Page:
Finally, Hybrid Cloud was captured in a discussion of seamless extension of the Data Center from the private to the public cloud. Demoed vSphere Web Client in v5.5: vCloud Hybrid Services is now visible there. Public templates are visible, additionally private ones can be continuously synchronized across private and public clouds.
Carl closed the keynote in the same way as Pat did yesterday, by talking about how the audience were champions. “Champions drive change, so go drive change, and defy convention!”
Thanks for coming along,
VMWORLD 2013 IN SAN FRANCISCO: CEO KICKOFF KEYNOTE
Twenty thousand suits and t-shirts arrive at the virtualization love fest in San Francisco for the 10th annual event. I've been attending since 2007 and each year they get bigger. While Oracle Openworld is a larger show, I'd argue that VMworld is more exciting. There is a vitality and passion at the show that cannot be ignored. I've been coming to Moscone Center for over 20 years, since the days of MacWorld Expo here, when the Metreon shopping area and Moscone North were still being built. Now there are three halls: Moscone North, South and West.
My first observation this year: I've asked half a dozen workers here different questions that they could not answer. I didn't ask questions like "What's the capital of South Dakota?" but things like when the first general session begins.
EMC World attracts an older crowd. CiscoLive runs much more efficiently, like a well orchestrated network with no packets dropped. CiscoLive Orlando featured Journey at the band at it's latest event. VMworld features younger music groups -- in the past Smashmouth, The Killers... this year Imagine Dragons and Train -- that are familiar to a more Millennial audience.
This keynote made several big announcements, as they typically do at this show. I'll draw my conclusions at the end of the article.
The first general session keynote Monday morning opened with:
Robin Matlock, CMO
She talked about 3 phases where VMware applies innovation:
- CapEx, Consolidation(IT Production)
- QOS Improvements, Reliability (Business Production
- Agility, Automation (IaaS)
She then introduced
Pat Gelsinger, CEO
This is his second show since picking up the baton last year. He talked about another 3 phases:
- Mainframe: Thousands of users, Hundreds of apps
- Client/Server: Millions of users, thousands of apps
- Cloud/Mobile: Billions of users, millions of apps
What is the role of attendees at this year's show in Cloud-Mobile universe? Here are some examples he named:
"Masters of the universe, gods, martyrs, bull fighters, ninjas, dragon slayers... or more likely: champions."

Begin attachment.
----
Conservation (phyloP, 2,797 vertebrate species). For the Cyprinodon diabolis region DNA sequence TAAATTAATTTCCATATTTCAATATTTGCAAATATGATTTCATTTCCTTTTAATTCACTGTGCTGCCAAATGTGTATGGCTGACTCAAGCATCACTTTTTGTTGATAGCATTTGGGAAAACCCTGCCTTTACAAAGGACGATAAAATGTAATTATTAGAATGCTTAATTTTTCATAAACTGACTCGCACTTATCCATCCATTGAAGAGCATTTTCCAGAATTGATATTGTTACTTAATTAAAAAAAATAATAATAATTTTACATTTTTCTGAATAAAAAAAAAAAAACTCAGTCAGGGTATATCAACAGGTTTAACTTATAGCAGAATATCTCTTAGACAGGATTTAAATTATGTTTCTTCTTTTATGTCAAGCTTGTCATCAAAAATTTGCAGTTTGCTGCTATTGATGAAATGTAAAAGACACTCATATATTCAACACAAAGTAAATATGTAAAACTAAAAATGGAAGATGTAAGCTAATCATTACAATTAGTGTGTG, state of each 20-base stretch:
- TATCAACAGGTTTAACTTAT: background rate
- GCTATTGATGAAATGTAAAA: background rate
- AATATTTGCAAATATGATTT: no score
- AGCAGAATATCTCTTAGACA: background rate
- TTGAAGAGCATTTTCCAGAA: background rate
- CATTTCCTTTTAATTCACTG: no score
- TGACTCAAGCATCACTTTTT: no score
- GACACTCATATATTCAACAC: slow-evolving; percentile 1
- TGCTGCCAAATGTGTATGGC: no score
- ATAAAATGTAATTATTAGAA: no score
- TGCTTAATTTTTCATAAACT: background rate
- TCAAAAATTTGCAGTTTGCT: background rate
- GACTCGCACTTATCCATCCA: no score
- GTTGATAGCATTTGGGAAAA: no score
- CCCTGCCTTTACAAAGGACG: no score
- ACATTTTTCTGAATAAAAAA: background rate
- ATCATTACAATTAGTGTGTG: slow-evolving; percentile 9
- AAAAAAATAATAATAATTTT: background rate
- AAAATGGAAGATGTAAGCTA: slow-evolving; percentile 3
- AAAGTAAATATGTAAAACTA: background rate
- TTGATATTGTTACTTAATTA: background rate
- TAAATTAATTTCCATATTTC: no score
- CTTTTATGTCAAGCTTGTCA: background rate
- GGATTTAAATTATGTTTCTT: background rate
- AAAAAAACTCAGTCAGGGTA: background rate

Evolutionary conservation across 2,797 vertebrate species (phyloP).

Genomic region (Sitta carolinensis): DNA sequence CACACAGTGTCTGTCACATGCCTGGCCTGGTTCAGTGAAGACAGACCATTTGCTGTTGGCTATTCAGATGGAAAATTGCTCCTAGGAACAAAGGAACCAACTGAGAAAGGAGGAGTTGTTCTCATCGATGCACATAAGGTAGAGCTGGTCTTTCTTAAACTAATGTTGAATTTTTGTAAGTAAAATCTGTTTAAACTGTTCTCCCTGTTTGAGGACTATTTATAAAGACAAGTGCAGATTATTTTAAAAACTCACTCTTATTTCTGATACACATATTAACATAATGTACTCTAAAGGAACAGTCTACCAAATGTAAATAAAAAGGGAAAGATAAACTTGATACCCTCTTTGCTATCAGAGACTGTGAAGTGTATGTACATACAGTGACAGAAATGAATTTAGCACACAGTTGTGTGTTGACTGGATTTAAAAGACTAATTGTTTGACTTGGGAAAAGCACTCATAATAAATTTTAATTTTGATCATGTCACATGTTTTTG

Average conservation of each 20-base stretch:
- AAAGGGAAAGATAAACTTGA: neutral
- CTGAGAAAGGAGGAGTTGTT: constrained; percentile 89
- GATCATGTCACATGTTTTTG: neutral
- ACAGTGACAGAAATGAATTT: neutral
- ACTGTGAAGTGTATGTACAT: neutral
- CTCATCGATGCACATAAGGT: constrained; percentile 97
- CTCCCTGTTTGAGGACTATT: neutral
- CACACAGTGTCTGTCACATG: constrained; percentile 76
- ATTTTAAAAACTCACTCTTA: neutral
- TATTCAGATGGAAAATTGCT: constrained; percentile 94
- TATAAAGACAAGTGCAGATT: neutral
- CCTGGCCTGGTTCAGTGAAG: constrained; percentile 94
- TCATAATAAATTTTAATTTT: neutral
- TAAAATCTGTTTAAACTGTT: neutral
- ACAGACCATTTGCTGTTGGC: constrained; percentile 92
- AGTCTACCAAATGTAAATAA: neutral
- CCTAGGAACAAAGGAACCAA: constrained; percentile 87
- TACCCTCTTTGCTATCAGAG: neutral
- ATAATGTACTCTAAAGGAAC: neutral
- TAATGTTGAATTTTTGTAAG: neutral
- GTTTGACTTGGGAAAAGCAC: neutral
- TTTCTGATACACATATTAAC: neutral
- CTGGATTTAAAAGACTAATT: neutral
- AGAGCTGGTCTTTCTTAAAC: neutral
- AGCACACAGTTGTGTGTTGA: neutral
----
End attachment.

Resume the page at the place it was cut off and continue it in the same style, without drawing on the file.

VMware's 3 Imperatives:
- Virtualization extends to all of IT. Next: networking
- IT Management gives way to automation
- Compatible hybrid cloud is ubiquitous.
VMware intends to be the software in the Software Defined Data Center in: Compute, Network, Storage, Automation.
vSphere 5.5 and vCloud Suite 5.5. With 2x the apps supported, Pat claims: Apps <3 VMware.
Cloud Foundry on VMware.
Storage: Software Defined Storage:
Policy-driven Control Plane
Virtual Data Plane
Virtualization of Application-centric Data Services.
Virtual SAN: policy-driven, elastic, high-performance, resilient. In general public beta.
vSphere Flash Read Cache
Virsto: Write Cache, Data Services
Network: Network Virtualization:
VMware NSX: any hypervisor, based on technologies from VCNS, Nicera. <- This is the big news that it was rumored VMware would announce
Martin Casado, CTO Networking VMware
Software layer between OS and HW, adding an abstraction layer above the networking hardware. Operational model of a VM, taking the same model of ESX to networking. In 2010 there was the VM Cross Over, where there more virtual than physical machines. Martin claims that in 2012 the virtual ports exceeded the physical ports on the network. CTOs from eBay, Citi and GE were brought up.
Automation: VMware Cloud Management - Heterogeneous
Provisioning - vCenter Automation Center, vCloud App Director
Operations vCenter Log Insight, vCenter Operations Mgt Suite
Financial - IT Business Cloud Management
Pat says that IDC has stated "VMware as the Number 1 in Cloud Management."
OpenStack support from VMware including networking and security layer.
"Hybrid Cloud: any app, any place...no compromises"
Announces: VMware vCloud Hybrid Service now in general availability
Bill Fathers: SVP/GM, Hybrid Cloud VMware
Was at Savvis, in cloud for 10 years.
Talks about Harley-Davidson Dealer Systems who needed a mobile app to access corporate tools.
Apollo Group was able to expand their application footprint into VMware's public cloud service with 15 to 1 consolidation.
Disaster Recovery as a Service is supported in the vCloud Hybrid Service. Data centers in Santa Clara, Las Vegas, Dallas, Sterling. To come through Savvis, Chicago and New York,
Desktop as a Service on vCloud Hybrid Service is an expansion of their end-user computing platform: VMware Horizon Suite: VMware View, Mirage, Workspace.